Also, a disproportionate number of tenure denials were being made to female faculty members. Several did sue, and were awarded settlements in Federal Court. Most of those who had sued decided not to return to the college when given the option since they knew from female colleagues who had sued and returned that life was going to be miserable if they chose that route. The deans and the administration were unforgiving of any faculty member, but especially females faculty members (and even staff), who dared to object to or question the system and ever-changing rules in practice. One individual who complained about being sexually harassed by her superior actually received a letter from the college’s attorney outlining in detail the consequences of taking her complaint any further. These included immediate termination and loss of tuition benefits for the child enrolled at the institution. She did file a complaint with federal authorities, and the college made good on the threats contained in the letter. The woman later sued and the college was forced to pay the largest settlement ever awarded against it, but she certainly had no desire to return.

I myself was sexually harassed by the Vice-President for Academic Affairs (aka the guy who makes final tenure decisions). This unwelcome and unprofessional behavior went on for months despite my making it well known that I have a significant other and that we were living apart at the time because he was employed by another institution. For my lack of responsiveness, I was called into my dean’s office (good buddies with the VPAA) and told that I appeared to be “unhappy” at the college, and that it’s “just a game…. Just play the game.” He then proceeded to outline just how I was going to be harassed and set up for termination based on teaching if I didn’t “play the game.” Well, it certainly wasn’t a “game” to me, and he obviously hadn’t taken a good look at my teaching evaluations, which were among the best in the entire college. He did manage to find grounds for giving me an “unsatisfactory” rating on research because I hadn’t accomplished the impossible in terms of impact factor of publications.

I made the decision to “walk.” Things were not going to get any better. Shortly after I made my decision, a colleague in another school informed me that he had been given a terminal contract because, in the words of his dean, he “didn’t fit” at the college. This was a highly productive individual who could have gotten tenure at just about any R1. He told me that his dean objected to his having married his partner over the summer, and that he had been told that his openly gay lifestyle was objectionable to several senior administrators. He threatened to sue, and was given a settlement to leave the college and to not speak about either the institution or its administration and the reason for his dismissal. Several other gay male staff and faculty members who had married their partners also mysteriously” resigned” during this period.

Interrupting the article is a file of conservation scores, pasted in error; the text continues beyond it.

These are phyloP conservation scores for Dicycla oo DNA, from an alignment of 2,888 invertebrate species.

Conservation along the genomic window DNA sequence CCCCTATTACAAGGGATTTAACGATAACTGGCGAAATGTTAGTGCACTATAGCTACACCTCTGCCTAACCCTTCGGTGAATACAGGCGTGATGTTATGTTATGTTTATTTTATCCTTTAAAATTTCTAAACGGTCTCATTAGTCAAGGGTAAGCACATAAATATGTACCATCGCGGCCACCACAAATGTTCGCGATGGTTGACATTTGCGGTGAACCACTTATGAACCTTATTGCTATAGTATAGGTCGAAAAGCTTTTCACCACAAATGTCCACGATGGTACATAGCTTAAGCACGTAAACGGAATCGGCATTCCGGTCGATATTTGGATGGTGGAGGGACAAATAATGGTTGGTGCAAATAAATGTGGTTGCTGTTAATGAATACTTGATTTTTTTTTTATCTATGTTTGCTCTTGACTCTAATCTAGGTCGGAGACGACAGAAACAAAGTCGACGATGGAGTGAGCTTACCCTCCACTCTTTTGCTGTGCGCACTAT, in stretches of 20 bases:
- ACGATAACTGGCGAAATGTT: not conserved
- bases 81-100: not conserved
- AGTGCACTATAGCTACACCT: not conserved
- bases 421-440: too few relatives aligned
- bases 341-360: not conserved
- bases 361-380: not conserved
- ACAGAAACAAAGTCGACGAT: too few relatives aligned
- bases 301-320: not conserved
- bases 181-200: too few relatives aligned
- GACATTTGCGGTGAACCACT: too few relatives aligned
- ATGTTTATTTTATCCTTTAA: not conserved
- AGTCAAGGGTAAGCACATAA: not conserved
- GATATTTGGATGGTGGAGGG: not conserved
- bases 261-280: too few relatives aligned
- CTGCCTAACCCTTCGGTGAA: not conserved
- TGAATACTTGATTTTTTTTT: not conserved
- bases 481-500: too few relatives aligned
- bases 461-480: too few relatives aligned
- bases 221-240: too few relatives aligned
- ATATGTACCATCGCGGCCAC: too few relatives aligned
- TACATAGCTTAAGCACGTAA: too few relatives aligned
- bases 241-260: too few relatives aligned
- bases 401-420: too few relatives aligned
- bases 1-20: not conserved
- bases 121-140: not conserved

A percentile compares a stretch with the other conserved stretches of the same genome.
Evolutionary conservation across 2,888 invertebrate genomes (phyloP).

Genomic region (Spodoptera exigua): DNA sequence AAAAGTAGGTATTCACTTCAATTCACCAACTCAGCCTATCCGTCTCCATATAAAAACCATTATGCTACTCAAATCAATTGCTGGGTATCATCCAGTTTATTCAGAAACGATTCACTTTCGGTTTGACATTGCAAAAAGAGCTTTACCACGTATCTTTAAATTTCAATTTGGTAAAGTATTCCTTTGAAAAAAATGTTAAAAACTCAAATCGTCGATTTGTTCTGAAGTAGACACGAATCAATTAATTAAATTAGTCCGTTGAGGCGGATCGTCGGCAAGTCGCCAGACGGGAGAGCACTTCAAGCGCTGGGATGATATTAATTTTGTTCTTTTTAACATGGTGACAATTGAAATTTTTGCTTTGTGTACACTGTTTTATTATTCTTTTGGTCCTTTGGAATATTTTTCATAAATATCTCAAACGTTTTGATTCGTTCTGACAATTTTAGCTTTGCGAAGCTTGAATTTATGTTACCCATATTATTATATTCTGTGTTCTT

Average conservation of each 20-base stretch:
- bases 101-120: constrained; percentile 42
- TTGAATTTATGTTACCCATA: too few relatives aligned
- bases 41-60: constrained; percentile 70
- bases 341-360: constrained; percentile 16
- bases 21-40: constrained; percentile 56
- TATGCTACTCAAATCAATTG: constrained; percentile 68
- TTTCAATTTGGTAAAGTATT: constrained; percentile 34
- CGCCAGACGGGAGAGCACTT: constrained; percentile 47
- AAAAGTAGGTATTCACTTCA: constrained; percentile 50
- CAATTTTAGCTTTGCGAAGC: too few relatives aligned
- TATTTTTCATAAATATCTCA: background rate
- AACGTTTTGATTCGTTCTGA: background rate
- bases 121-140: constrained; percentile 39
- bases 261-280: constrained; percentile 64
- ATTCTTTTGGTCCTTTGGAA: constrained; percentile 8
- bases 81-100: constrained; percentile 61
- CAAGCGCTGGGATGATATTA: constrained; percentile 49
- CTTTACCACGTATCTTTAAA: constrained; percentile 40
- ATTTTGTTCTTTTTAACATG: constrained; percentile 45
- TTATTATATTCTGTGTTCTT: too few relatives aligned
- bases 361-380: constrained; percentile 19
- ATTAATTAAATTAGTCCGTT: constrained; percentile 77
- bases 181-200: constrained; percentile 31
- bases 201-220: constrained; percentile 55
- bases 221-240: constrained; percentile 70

Since leaving, I learned that one of the people denied tenure had decided not to return despite being given a year-long terminal contract. In response to his letter of resignation, the Associate Dean of his school called the custodial staff to have his office cleared out before he had a chance to remove personal items. The custodial staff was removing items from his office when another faculty member happened to be walking by and stopped them. She called him to come and get his stuff because it was going to be thrown in a campus dumpster. In coming to the college, he had been told that he would be instrumental in founding a new and innovative academic program. He did develop that program, which was approved and is slated to begin accepting students. What he got for his work was a denial of tenure and a trashing of his office. And so it goes…..

What about the rest of the faculty? They take it. The faculty culture is a culture of fear and perceived powerlessness. Many are tenured and are looking to keep their heads down and make it to retirement age. Some have spouses working in the area, making it difficult to leave in a bad economic climate. Others are quietly looking for new positions elsewhere. But if the Spring exodus is any indication, more are finding a way to walk away from a bad situation rather than continue to put up with academia at its ugliest.

Damning Yourself With Faint Praise–Teaching Edition